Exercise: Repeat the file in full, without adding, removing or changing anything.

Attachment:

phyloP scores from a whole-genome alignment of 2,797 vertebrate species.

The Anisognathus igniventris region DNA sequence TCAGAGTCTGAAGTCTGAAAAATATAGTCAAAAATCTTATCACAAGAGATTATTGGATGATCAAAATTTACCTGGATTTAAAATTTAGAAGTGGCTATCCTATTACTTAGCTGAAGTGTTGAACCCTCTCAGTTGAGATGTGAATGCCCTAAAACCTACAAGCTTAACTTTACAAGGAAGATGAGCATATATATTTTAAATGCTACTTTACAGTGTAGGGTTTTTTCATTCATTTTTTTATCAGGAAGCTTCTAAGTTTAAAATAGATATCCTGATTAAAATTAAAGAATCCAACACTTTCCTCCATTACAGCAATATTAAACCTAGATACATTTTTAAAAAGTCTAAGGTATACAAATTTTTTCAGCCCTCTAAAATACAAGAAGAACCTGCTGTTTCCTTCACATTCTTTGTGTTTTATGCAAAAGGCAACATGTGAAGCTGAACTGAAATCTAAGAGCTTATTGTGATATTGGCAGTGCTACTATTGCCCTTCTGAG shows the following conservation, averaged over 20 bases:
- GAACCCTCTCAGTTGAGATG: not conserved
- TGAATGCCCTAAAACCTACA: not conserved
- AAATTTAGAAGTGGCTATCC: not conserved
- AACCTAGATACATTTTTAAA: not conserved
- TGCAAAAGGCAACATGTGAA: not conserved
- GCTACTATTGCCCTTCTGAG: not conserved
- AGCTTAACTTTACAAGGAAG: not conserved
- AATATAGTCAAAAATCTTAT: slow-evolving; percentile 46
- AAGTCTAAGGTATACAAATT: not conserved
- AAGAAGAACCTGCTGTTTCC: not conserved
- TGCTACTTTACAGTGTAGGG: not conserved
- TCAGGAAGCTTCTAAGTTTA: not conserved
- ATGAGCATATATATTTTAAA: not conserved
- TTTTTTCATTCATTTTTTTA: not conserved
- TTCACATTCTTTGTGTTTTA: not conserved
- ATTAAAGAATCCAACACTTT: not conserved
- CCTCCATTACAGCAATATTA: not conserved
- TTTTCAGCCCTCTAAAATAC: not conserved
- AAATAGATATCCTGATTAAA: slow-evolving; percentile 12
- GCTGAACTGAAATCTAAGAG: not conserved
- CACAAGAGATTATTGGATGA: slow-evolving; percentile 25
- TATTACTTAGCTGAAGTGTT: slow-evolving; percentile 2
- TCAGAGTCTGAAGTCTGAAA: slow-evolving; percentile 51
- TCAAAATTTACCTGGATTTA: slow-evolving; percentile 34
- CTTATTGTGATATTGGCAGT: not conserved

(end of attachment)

phyloP scores from a whole-genome alignment of 2,797 vertebrate species.

The Anisognathus igniventris region DNA sequence TCAGAGTCTGAAGTCTGAAAAATATAGTCAAAAATCTTATCACAAGAGATTATTGGATGATCAAAATTTACCTGGATTTAAAATTTAGAAGTGGCTATCCTATTACTTAGCTGAAGTGTTGAACCCTCTCAGTTGAGATGTGAATGCCCTAAAACCTACAAGCTTAACTTTACAAGGAAGATGAGCATATATATTTTAAATGCTACTTTACAGTGTAGGGTTTTTTCATTCATTTTTTTATCAGGAAGCTTCTAAGTTTAAAATAGATATCCTGATTAAAATTAAAGAATCCAACACTTTCCTCCATTACAGCAATATTAAACCTAGATACATTTTTAAAAAGTCTAAGGTATACAAATTTTTTCAGCCCTCTAAAATACAAGAAGAACCTGCTGTTTCCTTCACATTCTTTGTGTTTTATGCAAAAGGCAACATGTGAAGCTGAACTGAAATCTAAGAGCTTATTGTGATATTGGCAGTGCTACTATTGCCCTTCTGAG shows the following conservation, averaged over 20 bases:
- GAACCCTCTCAGTTGAGATG: not conserved
- TGAATGCCCTAAAACCTACA: not conserved
- AAATTTAGAAGTGGCTATCC: not conserved
- AACCTAGATACATTTTTAAA: not conserved
- TGCAAAAGGCAACATGTGAA: not conserved
- GCTACTATTGCCCTTCTGAG: not conserved
- AGCTTAACTTTACAAGGAAG: not conserved
- AATATAGTCAAAAATCTTAT: slow-evolving; percentile 46
- AAGTCTAAGGTATACAAATT: not conserved
- AAGAAGAACCTGCTGTTTCC: not conserved
- TGCTACTTTACAGTGTAGGG: not conserved
- TCAGGAAGCTTCTAAGTTTA: not conserved
- ATGAGCATATATATTTTAAA: not conserved
- TTTTTTCATTCATTTTTTTA: not conserved
- TTCACATTCTTTGTGTTTTA: not conserved
- ATTAAAGAATCCAACACTTT: not conserved
- CCTCCATTACAGCAATATTA: not conserved
- TTTTCAGCCCTCTAAAATAC: not conserved
- AAATAGATATCCTGATTAAA: slow-evolving; percentile 12
- GCTGAACTGAAATCTAAGAG: not conserved
- CACAAGAGATTATTGGATGA: slow-evolving; percentile 25
- TATTACTTAGCTGAAGTGTT: slow-evolving; percentile 2
- TCAGAGTCTGAAGTCTGAAA: slow-evolving; percentile 51
- TCAAAATTTACCTGGATTTA: slow-evolving; percentile 34
- CTTATTGTGATATTGGCAGT: not conserved